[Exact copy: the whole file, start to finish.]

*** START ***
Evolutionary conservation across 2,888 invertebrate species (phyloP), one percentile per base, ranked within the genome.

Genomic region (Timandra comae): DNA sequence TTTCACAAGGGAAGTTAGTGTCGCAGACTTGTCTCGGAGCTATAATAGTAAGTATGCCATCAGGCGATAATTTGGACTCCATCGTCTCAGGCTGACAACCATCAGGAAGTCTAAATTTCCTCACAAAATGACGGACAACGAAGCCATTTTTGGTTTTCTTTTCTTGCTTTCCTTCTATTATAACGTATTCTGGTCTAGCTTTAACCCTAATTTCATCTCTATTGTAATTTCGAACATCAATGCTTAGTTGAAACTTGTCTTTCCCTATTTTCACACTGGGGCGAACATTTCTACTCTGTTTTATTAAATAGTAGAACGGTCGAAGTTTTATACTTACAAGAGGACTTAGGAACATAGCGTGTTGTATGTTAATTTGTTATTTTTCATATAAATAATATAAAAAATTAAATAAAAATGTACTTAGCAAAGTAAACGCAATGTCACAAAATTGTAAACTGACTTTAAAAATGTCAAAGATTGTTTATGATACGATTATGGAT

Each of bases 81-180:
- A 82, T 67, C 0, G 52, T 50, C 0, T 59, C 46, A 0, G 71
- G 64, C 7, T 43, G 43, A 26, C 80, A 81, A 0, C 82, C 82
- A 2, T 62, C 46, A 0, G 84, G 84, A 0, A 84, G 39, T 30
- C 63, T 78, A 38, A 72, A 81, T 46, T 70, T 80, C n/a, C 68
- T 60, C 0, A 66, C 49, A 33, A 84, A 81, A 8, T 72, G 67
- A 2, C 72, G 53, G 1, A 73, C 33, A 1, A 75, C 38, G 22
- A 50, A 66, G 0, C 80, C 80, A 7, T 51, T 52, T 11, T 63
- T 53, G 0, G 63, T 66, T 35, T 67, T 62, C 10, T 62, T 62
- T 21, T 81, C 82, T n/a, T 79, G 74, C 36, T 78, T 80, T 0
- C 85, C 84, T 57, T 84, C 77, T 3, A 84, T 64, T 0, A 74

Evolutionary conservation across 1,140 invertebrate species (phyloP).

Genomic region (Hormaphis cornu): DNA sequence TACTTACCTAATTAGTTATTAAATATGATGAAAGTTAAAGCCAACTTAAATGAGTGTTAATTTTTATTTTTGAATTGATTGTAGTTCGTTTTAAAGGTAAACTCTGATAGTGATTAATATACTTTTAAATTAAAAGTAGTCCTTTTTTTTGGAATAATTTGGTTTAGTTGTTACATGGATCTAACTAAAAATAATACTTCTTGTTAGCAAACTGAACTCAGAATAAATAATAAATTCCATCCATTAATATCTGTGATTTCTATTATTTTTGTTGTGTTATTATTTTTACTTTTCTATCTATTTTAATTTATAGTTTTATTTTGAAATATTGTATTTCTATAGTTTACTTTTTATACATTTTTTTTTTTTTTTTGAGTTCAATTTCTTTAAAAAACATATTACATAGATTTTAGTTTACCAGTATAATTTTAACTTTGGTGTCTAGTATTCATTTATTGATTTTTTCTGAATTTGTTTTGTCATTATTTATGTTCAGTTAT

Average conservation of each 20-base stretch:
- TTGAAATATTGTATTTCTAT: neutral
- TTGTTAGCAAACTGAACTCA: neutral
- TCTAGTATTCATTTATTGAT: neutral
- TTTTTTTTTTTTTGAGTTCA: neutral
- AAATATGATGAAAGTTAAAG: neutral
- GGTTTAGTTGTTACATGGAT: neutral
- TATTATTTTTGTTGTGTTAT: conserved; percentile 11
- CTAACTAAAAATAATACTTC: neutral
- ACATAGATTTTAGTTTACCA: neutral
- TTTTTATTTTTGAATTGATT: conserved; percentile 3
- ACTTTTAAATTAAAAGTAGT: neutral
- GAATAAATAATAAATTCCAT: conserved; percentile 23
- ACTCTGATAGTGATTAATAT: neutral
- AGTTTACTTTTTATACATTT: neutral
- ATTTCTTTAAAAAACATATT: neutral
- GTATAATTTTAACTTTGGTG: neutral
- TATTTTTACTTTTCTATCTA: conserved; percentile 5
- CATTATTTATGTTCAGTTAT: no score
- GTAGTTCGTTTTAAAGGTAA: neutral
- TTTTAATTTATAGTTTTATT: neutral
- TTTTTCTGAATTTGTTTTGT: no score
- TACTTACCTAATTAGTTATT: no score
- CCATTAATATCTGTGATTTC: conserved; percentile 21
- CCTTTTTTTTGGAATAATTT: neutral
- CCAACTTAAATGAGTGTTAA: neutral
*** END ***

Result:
Evolutionary conservation across 2,888 invertebrate species (phyloP), one percentile per base, ranked within the genome.

Genomic region (Timandra comae): DNA sequence TTTCACAAGGGAAGTTAGTGTCGCAGACTTGTCTCGGAGCTATAATAGTAAGTATGCCATCAGGCGATAATTTGGACTCCATCGTCTCAGGCTGACAACCATCAGGAAGTCTAAATTTCCTCACAAAATGACGGACAACGAAGCCATTTTTGGTTTTCTTTTCTTGCTTTCCTTCTATTATAACGTATTCTGGTCTAGCTTTAACCCTAATTTCATCTCTATTGTAATTTCGAACATCAATGCTTAGTTGAAACTTGTCTTTCCCTATTTTCACACTGGGGCGAACATTTCTACTCTGTTTTATTAAATAGTAGAACGGTCGAAGTTTTATACTTACAAGAGGACTTAGGAACATAGCGTGTTGTATGTTAATTTGTTATTTTTCATATAAATAATATAAAAAATTAAATAAAAATGTACTTAGCAAAGTAAACGCAATGTCACAAAATTGTAAACTGACTTTAAAAATGTCAAAGATTGTTTATGATACGATTATGGAT

Each of bases 81-180:
- A 82, T 67, C 0, G 52, T 50, C 0, T 59, C 46, A 0, G 71
- G 64, C 7, T 43, G 43, A 26, C 80, A 81, A 0, C 82, C 82
- A 2, T 62, C 46, A 0, G 84, G 84, A 0, A 84, G 39, T 30
- C 63, T 78, A 38, A 72, A 81, T 46, T 70, T 80, C n/a, C 68
- T 60, C 0, A 66, C 49, A 33, A 84, A 81, A 8, T 72, G 67
- A 2, C 72, G 53, G 1, A 73, C 33, A 1, A 75, C 38, G 22
- A 50, A 66, G 0, C 80, C 80, A 7, T 51, T 52, T 11, T 63
- T 53, G 0, G 63, T 66, T 35, T 67, T 62, C 10, T 62, T 62
- T 21, T 81, C 82, T n/a, T 79, G 74, C 36, T 78, T 80, T 0
- C 85, C 84, T 57, T 84, C 77, T 3, A 84, T 64, T 0, A 74

Evolutionary conservation across 1,140 invertebrate species (phyloP).

Genomic region (Hormaphis cornu): DNA sequence TACTTACCTAATTAGTTATTAAATATGATGAAAGTTAAAGCCAACTTAAATGAGTGTTAATTTTTATTTTTGAATTGATTGTAGTTCGTTTTAAAGGTAAACTCTGATAGTGATTAATATACTTTTAAATTAAAAGTAGTCCTTTTTTTTGGAATAATTTGGTTTAGTTGTTACATGGATCTAACTAAAAATAATACTTCTTGTTAGCAAACTGAACTCAGAATAAATAATAAATTCCATCCATTAATATCTGTGATTTCTATTATTTTTGTTGTGTTATTATTTTTACTTTTCTATCTATTTTAATTTATAGTTTTATTTTGAAATATTGTATTTCTATAGTTTACTTTTTATACATTTTTTTTTTTTTTTTGAGTTCAATTTCTTTAAAAAACATATTACATAGATTTTAGTTTACCAGTATAATTTTAACTTTGGTGTCTAGTATTCATTTATTGATTTTTTCTGAATTTGTTTTGTCATTATTTATGTTCAGTTAT

Average conservation of each 20-base stretch:
- TTGAAATATTGTATTTCTAT: neutral
- TTGTTAGCAAACTGAACTCA: neutral
- TCTAGTATTCATTTATTGAT: neutral
- TTTTTTTTTTTTTGAGTTCA: neutral
- AAATATGATGAAAGTTAAAG: neutral
- GGTTTAGTTGTTACATGGAT: neutral
- TATTATTTTTGTTGTGTTAT: conserved; percentile 11
- CTAACTAAAAATAATACTTC: neutral
- ACATAGATTTTAGTTTACCA: neutral
- TTTTTATTTTTGAATTGATT: conserved; percentile 3
- ACTTTTAAATTAAAAGTAGT: neutral
- GAATAAATAATAAATTCCAT: conserved; percentile 23
- ACTCTGATAGTGATTAATAT: neutral
- AGTTTACTTTTTATACATTT: neutral
- ATTTCTTTAAAAAACATATT: neutral
- GTATAATTTTAACTTTGGTG: neutral
- TATTTTTACTTTTCTATCTA: conserved; percentile 5
- CATTATTTATGTTCAGTTAT: no score
- GTAGTTCGTTTTAAAGGTAA: neutral
- TTTTAATTTATAGTTTTATT: neutral
- TTTTTCTGAATTTGTTTTGT: no score
- TACTTACCTAATTAGTTATT: no score
- CCATTAATATCTGTGATTTC: conserved; percentile 21
- CCTTTTTTTTGGAATAATTT: neutral
- CCAACTTAAATGAGTGTTAA: neutral